A standalone GPS? In 2018?

In 2018, you could be forgiven for thinking standalone GPS units are as useful as dial telephones. Who doesn’t have a smartphone with GPS built-in? Today’s mapping systems give you everything you need, so why would you bother with a standalone GPS, at any price?

Believe it or not there are some good reasons.

First, the law.

I know it’s stupid but laws haven’t caught up with technology. In California it is still against the law to touch your phone while you’re driving, but you can touch a GPS system all you want. I’m not saying a GPS system is any safer than a phone if you look at it while you’re driving. I’m not saying that at all. California says that. If you really want to be a law-abiding citizen, you’ll want a GPS unit in the car that you can actually respond to in a legal way.

Second, built-in GPSs are disappearing.

Here’s a data point that comes from one of our staffers:

In most GM vehicles these days, you are not provided with a built-in navigation system, but rather, you get turn by turn directions if you pay for On-Star services.  So, anyone who has a GM vehicle, but does not want to pay for On-Star or use data on their phone to use Google Maps or Waze, has no alternative other than a standalone GPS unit.  GM does offer up to 6 months free of On-Star, but once that expires, you are out of luck.  I just purchased this GPS unit from Solid Signal and could not be happier with lifetime map updates and a reliable navigation system that costs me $0/mo and does not use data!

I don’t blame carmakers for taking GPS units out of their cars. A GPS for a car is going to me more expensive because it’s built to be durable. Yet, most of these units underperform compared to smartphones which have more power. Fewer people are choosing to spend money on built-in GPS systems. Some carmakers are responding with Android Auto and CarPlay, but remember those systems do use data while a standalone system won’t.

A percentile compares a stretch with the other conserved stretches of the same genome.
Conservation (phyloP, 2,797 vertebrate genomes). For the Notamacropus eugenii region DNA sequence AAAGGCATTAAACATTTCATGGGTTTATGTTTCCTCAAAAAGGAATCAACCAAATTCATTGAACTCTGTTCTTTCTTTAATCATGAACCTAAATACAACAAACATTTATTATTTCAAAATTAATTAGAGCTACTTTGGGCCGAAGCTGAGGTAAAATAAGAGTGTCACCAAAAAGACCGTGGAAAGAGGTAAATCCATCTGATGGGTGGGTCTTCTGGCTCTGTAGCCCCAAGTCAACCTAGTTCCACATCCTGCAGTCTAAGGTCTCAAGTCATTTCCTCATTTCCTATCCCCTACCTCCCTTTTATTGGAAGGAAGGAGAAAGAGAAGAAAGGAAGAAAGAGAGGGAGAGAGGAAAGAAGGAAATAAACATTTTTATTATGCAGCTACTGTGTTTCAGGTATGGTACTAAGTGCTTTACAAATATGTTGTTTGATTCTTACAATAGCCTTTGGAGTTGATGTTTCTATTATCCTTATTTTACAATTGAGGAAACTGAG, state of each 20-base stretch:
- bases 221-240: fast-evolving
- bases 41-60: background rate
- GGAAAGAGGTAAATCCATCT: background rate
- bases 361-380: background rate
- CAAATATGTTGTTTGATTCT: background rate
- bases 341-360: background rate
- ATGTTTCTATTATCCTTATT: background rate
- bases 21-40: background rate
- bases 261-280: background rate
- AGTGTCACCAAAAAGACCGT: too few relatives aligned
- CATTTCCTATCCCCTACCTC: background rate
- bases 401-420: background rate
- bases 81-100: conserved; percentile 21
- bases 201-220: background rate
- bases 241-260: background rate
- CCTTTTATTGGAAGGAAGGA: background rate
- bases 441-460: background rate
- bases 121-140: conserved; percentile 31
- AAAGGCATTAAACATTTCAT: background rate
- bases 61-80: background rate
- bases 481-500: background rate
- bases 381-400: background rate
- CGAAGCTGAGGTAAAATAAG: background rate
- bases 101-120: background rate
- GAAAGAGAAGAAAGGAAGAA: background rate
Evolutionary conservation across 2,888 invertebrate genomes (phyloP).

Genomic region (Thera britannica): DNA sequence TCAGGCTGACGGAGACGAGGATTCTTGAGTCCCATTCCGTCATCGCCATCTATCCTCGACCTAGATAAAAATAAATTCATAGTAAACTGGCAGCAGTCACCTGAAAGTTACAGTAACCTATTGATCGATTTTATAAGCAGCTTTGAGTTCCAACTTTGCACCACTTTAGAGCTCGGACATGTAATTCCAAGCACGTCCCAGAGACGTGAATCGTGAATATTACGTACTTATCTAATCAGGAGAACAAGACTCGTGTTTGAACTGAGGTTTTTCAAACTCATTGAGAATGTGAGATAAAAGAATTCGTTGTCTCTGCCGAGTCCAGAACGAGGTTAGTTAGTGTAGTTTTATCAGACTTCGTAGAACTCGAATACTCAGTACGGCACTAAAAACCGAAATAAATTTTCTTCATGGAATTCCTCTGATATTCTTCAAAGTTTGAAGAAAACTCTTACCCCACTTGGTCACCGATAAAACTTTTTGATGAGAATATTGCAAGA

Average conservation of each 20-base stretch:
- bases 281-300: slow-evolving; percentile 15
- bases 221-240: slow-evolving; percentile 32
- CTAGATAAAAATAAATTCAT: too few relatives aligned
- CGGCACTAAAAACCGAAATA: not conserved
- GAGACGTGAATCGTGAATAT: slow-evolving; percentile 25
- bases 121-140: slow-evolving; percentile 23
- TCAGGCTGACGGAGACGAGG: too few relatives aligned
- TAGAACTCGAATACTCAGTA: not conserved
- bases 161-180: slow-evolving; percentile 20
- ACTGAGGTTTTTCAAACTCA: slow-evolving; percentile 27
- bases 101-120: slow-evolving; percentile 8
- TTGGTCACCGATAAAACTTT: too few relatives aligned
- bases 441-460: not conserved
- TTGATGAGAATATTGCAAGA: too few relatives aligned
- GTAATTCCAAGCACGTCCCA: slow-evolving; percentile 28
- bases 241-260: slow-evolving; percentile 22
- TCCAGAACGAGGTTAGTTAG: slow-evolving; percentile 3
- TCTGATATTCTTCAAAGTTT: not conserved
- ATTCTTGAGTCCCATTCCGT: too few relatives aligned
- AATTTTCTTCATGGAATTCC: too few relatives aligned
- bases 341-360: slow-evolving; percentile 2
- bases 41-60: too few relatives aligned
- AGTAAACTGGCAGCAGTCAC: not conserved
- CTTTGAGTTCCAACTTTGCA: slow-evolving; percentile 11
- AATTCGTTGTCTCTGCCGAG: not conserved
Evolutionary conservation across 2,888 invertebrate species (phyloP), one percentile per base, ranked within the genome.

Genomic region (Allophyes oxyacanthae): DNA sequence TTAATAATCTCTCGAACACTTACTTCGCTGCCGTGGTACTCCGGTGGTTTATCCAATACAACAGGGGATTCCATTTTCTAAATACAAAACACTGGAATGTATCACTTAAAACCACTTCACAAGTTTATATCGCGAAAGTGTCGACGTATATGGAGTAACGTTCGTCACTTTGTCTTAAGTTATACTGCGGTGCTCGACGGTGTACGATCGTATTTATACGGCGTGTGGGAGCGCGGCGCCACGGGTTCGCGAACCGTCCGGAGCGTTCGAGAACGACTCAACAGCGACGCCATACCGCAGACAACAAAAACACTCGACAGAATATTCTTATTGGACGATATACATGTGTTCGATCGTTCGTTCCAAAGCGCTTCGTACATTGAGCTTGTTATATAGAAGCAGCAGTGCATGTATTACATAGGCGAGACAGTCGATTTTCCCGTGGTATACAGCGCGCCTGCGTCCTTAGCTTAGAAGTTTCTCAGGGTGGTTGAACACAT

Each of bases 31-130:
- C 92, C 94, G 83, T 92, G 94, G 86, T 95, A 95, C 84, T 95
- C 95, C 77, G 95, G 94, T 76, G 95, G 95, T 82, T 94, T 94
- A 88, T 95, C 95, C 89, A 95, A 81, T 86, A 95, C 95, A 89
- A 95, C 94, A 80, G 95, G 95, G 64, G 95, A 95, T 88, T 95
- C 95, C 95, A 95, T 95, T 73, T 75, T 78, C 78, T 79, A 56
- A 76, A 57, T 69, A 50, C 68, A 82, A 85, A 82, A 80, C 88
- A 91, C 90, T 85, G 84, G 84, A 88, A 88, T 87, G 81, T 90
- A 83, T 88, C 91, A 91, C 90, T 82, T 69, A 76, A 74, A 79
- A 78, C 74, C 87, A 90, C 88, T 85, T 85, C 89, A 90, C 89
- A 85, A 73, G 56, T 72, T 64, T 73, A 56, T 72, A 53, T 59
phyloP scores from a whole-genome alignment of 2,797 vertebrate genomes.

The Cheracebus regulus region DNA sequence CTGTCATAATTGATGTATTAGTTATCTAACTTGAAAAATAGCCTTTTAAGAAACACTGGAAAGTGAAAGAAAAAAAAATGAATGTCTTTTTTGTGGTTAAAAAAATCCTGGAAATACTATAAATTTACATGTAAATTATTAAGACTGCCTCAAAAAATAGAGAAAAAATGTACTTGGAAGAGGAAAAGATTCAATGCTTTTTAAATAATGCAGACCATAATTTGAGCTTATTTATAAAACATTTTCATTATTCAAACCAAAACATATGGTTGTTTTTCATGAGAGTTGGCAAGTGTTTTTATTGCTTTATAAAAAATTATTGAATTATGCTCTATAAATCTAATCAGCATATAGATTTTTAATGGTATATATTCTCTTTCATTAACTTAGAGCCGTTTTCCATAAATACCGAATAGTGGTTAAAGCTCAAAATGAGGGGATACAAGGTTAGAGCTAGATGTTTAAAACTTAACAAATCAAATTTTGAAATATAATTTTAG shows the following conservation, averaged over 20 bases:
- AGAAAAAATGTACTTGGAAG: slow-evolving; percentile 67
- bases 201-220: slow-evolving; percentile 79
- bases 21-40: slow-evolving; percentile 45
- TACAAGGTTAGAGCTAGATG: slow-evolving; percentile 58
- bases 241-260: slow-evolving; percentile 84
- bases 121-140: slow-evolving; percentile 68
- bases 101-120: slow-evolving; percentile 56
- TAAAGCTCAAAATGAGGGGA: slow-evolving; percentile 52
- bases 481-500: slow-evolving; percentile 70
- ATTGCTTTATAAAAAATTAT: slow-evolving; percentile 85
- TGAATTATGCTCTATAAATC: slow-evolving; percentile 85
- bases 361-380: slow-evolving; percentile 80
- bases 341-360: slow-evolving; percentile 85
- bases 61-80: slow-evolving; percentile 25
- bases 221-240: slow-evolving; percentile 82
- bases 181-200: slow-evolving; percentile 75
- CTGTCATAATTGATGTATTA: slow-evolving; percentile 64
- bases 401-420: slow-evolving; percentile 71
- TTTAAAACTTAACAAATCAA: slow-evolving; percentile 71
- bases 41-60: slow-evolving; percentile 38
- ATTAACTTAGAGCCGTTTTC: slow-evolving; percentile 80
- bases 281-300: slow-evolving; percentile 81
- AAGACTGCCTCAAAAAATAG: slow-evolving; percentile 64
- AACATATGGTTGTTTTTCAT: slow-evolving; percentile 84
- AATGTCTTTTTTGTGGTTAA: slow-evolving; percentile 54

Third, bigger is better

Not everyone wants to walk around with one of those ginormous phones like a Galaxy Note. Maybe you just don’t have enough room in your pants pocket or maybe you just think people who do that look like massive dorks. I don’t judge, believe what you want.

However, a 4″ smartphone screen is going to be very dangerous to look at compared to a 7″ GPS screen. You’ll spend more time looking at the smaller screen trying to figure out what’s going on. A bigger screen will give you bigger words that you can read more quickly. Having a standalone GPS lets you have that nice big screen when you’re navigating and a reasonably pocketable phone when you’re not.

Also, don’t judge.

Hey, maybe you aren’t the sort of person who gets all new stuff every year. Maybe you’re holding onto that iPhone 3G or Motorola RAZR because it still works. Maybe you don’t have a data plan at all, and maybe your car doesn’t have any sort of fancy built-in screen.

Different strokes for different folks, right? At least that’s what that TV show said when I was younger. There’s room for everyone and just because you personally like to tool around in a 2005 Saturn doesn’t make you a bad person. It also shouldn’t deprive you of having a good navigation experience.  Just because your car was made back in the day of paper maps doesn’t mean you have to live like that. A standalone GPS gets you back in the swing of things where you belong.

Style, power, and a great price.

With a refurbished Magellan GPS you get clear navigation with a big screen. Mount it on your windshield if the law in your parts lets you. Otherwise mount it somewhere safe and legal. Either way, you get all the benefits of GPS, including lifetime updates, for a price that won’t set you back a ton. A few years ago this GPS would have been $200-$300 but it’s a lot less now. It’s been factory recertified to look and act like new, and with lifetime updates, you’ll know that the streets are always where they say they are.

So yes, naysayers, a standalone GPS in 2018 actually does make a lot of sense. At least if it’s this one.

About the Author

Stuart Sweet
Stuart Sweet is the editor-in-chief of The Solid Signal Blog and a "master plumber" at Signal Group, LLC. He is the author of over 8,000 articles and longform tutorials including many posted here. Reach him by clicking on "Contact the Editor" at the bottom of this page.